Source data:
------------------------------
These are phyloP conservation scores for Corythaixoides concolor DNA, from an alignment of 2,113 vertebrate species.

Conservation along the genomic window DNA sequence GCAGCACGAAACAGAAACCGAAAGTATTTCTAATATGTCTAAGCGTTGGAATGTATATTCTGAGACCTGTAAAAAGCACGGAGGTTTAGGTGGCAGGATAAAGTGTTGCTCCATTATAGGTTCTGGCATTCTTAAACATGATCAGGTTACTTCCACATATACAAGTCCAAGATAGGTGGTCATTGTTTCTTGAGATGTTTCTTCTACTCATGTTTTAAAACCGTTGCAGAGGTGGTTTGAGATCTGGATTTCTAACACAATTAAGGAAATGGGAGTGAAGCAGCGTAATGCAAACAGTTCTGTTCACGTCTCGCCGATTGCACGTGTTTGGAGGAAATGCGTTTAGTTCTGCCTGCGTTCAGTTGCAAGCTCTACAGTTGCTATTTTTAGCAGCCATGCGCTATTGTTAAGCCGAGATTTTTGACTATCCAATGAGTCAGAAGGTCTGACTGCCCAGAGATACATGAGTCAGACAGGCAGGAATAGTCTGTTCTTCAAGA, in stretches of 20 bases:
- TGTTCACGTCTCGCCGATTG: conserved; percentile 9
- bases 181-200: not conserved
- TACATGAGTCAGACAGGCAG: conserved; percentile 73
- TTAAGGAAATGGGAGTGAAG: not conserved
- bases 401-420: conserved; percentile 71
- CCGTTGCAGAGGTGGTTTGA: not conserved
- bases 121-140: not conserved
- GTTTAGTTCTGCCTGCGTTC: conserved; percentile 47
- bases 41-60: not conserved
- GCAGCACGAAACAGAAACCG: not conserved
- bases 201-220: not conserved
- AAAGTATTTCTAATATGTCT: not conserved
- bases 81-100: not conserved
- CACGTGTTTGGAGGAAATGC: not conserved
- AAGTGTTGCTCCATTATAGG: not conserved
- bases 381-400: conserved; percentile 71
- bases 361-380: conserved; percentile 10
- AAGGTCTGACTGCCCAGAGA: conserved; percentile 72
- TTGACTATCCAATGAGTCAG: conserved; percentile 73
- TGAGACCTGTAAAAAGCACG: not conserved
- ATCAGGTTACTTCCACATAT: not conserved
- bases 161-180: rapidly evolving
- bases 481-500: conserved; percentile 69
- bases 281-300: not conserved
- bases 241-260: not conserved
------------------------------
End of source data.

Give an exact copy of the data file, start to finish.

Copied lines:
These are phyloP conservation scores for Corythaixoides concolor DNA, from an alignment of 2,113 vertebrate species.

Conservation along the genomic window DNA sequence GCAGCACGAAACAGAAACCGAAAGTATTTCTAATATGTCTAAGCGTTGGAATGTATATTCTGAGACCTGTAAAAAGCACGGAGGTTTAGGTGGCAGGATAAAGTGTTGCTCCATTATAGGTTCTGGCATTCTTAAACATGATCAGGTTACTTCCACATATACAAGTCCAAGATAGGTGGTCATTGTTTCTTGAGATGTTTCTTCTACTCATGTTTTAAAACCGTTGCAGAGGTGGTTTGAGATCTGGATTTCTAACACAATTAAGGAAATGGGAGTGAAGCAGCGTAATGCAAACAGTTCTGTTCACGTCTCGCCGATTGCACGTGTTTGGAGGAAATGCGTTTAGTTCTGCCTGCGTTCAGTTGCAAGCTCTACAGTTGCTATTTTTAGCAGCCATGCGCTATTGTTAAGCCGAGATTTTTGACTATCCAATGAGTCAGAAGGTCTGACTGCCCAGAGATACATGAGTCAGACAGGCAGGAATAGTCTGTTCTTCAAGA, in stretches of 20 bases:
- TGTTCACGTCTCGCCGATTG: conserved; percentile 9
- bases 181-200: not conserved
- TACATGAGTCAGACAGGCAG: conserved; percentile 73
- TTAAGGAAATGGGAGTGAAG: not conserved
- bases 401-420: conserved; percentile 71
- CCGTTGCAGAGGTGGTTTGA: not conserved
- bases 121-140: not conserved
- GTTTAGTTCTGCCTGCGTTC: conserved; percentile 47
- bases 41-60: not conserved
- GCAGCACGAAACAGAAACCG: not conserved
- bases 201-220: not conserved
- AAAGTATTTCTAATATGTCT: not conserved
- bases 81-100: not conserved
- CACGTGTTTGGAGGAAATGC: not conserved
- AAGTGTTGCTCCATTATAGG: not conserved
- bases 381-400: conserved; percentile 71
- bases 361-380: conserved; percentile 10
- AAGGTCTGACTGCCCAGAGA: conserved; percentile 72
- TTGACTATCCAATGAGTCAG: conserved; percentile 73
- TGAGACCTGTAAAAAGCACG: not conserved
- ATCAGGTTACTTCCACATAT: not conserved
- bases 161-180: rapidly evolving
- bases 481-500: conserved; percentile 69
- bases 281-300: not conserved
- bases 241-260: not conserved